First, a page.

Linux 6.1 introduces new features that make it easier to identify faulty CPUs
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Linux 6.1 introduces new features that make it easier to identify faulty CPUs.
For Linux production environments with multiple CPUs running at the same time (such as large servers), Linux 6.1 adds a very useful feature: in the event of a failure, an error message will inform you which CPU is at fault.
This feature comes from a patch for the x86/CPU branch of the Linux 6.1 merge window: in the event of a segfault, the failure message prints the “suspected” CPU number.
Patch author Rik van Riel explains how the feature works and how it works:
In a large enough computer cluster, there are usually several bad CPUs. It can usually be identified by looking at the running kernel code. If there is a faulty CPU, the kernel code runs fine elsewhere, but keeps crashing on a faulty CPU core.
Over the years, however, the failure mode of the CPU in question has been very specific, you may find segmentation faults in bash, python, or various system daemons, yet the failure message will not tell you which CPU is at fault. Now we add printk() to show_signal_msg() to print the corresponding CPU, core and socket on segmentation fault.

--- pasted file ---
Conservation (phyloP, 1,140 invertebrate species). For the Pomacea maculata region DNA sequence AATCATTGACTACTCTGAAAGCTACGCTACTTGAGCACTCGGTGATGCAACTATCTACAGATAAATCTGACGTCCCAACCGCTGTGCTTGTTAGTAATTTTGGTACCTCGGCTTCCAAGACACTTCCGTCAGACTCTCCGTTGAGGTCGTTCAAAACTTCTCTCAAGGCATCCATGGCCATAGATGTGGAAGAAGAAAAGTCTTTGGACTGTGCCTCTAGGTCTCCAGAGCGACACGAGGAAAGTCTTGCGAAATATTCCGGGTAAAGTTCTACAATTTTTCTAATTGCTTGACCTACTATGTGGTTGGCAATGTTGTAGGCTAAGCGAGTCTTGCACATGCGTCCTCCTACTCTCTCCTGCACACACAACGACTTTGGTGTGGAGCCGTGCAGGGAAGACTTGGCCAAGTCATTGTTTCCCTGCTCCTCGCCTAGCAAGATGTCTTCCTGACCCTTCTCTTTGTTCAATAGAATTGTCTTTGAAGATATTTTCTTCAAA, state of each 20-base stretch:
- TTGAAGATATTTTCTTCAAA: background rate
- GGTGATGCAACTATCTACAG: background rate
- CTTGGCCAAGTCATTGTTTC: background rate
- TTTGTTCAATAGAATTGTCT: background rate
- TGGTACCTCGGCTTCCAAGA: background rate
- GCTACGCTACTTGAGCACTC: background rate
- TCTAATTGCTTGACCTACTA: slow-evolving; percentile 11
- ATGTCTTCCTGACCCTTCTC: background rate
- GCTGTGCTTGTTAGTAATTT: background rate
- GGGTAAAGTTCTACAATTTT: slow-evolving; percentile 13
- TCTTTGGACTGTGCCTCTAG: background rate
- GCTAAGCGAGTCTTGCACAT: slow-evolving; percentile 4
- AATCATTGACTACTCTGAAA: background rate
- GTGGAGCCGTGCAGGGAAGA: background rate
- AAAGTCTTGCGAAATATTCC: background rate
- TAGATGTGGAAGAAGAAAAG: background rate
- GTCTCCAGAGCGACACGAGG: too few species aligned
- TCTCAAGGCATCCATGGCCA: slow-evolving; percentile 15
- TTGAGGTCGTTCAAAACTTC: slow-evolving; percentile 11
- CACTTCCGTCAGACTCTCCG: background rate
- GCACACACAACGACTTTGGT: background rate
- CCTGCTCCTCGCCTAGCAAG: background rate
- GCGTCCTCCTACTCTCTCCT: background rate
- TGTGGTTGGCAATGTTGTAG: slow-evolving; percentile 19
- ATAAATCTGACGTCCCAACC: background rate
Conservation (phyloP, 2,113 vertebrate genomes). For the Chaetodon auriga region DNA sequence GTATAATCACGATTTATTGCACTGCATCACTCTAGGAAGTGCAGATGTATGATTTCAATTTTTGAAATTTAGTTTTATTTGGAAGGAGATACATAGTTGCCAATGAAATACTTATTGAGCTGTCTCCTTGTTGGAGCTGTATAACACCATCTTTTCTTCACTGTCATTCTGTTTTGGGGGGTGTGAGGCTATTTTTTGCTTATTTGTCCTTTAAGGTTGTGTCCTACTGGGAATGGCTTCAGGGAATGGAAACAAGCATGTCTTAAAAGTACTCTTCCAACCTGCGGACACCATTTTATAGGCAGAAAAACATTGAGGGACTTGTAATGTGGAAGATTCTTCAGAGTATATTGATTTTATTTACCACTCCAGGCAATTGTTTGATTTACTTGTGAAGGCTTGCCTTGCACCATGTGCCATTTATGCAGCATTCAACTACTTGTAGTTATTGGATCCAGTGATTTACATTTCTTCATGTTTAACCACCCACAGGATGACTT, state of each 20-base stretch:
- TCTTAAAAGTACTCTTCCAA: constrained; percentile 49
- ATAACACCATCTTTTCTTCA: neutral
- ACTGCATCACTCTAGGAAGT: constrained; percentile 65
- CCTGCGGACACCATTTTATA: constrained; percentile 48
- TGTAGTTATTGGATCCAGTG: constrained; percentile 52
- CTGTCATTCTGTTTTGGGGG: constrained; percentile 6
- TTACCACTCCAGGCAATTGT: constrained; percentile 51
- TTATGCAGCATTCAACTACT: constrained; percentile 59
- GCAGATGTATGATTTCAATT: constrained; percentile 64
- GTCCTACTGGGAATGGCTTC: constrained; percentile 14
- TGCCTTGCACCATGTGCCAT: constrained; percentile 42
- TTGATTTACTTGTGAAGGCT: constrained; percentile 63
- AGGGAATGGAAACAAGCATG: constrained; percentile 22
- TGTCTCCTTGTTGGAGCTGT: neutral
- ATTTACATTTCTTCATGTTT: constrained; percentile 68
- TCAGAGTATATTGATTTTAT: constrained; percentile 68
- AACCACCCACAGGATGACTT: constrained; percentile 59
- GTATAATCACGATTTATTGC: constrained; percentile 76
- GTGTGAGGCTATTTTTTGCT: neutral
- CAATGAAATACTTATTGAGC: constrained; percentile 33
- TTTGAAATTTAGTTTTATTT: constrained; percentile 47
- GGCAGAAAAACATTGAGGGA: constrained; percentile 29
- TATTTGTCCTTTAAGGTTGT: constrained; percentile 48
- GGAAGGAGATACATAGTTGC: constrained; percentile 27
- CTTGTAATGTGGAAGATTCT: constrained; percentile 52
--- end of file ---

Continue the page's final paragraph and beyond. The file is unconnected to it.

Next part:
At present, this function is not perfect, and there may be false positives. Since the fault occurs until the corresponding error message is output, the task may be rescheduled on another CPU, resulting in the wrong CPU number being reported.
But it’s good enough to help people identify most of the faulty CPU cores.
Here is a functional example:
segfault: segfault at 0 ip 000000000040113a sp 00007ffc6d32e360 error 4 in \ segfault[401000+1000] likely on CPU 0 (core 0 , socket 0 )
This printk can be controlled by.
According to Phoronix , the feature will be officially enabled in the Linux 6.1 stable release in October.
segfault: Segmentation fault/segmentation fault/segmentation fault, is a bug that is often encountered in software development, and is also the most common bug in the Linux kernel.
The error is caused by illegal memory accesses such as null pointer references, write operations in read-only memory regions, access to protected memory regions, etc.
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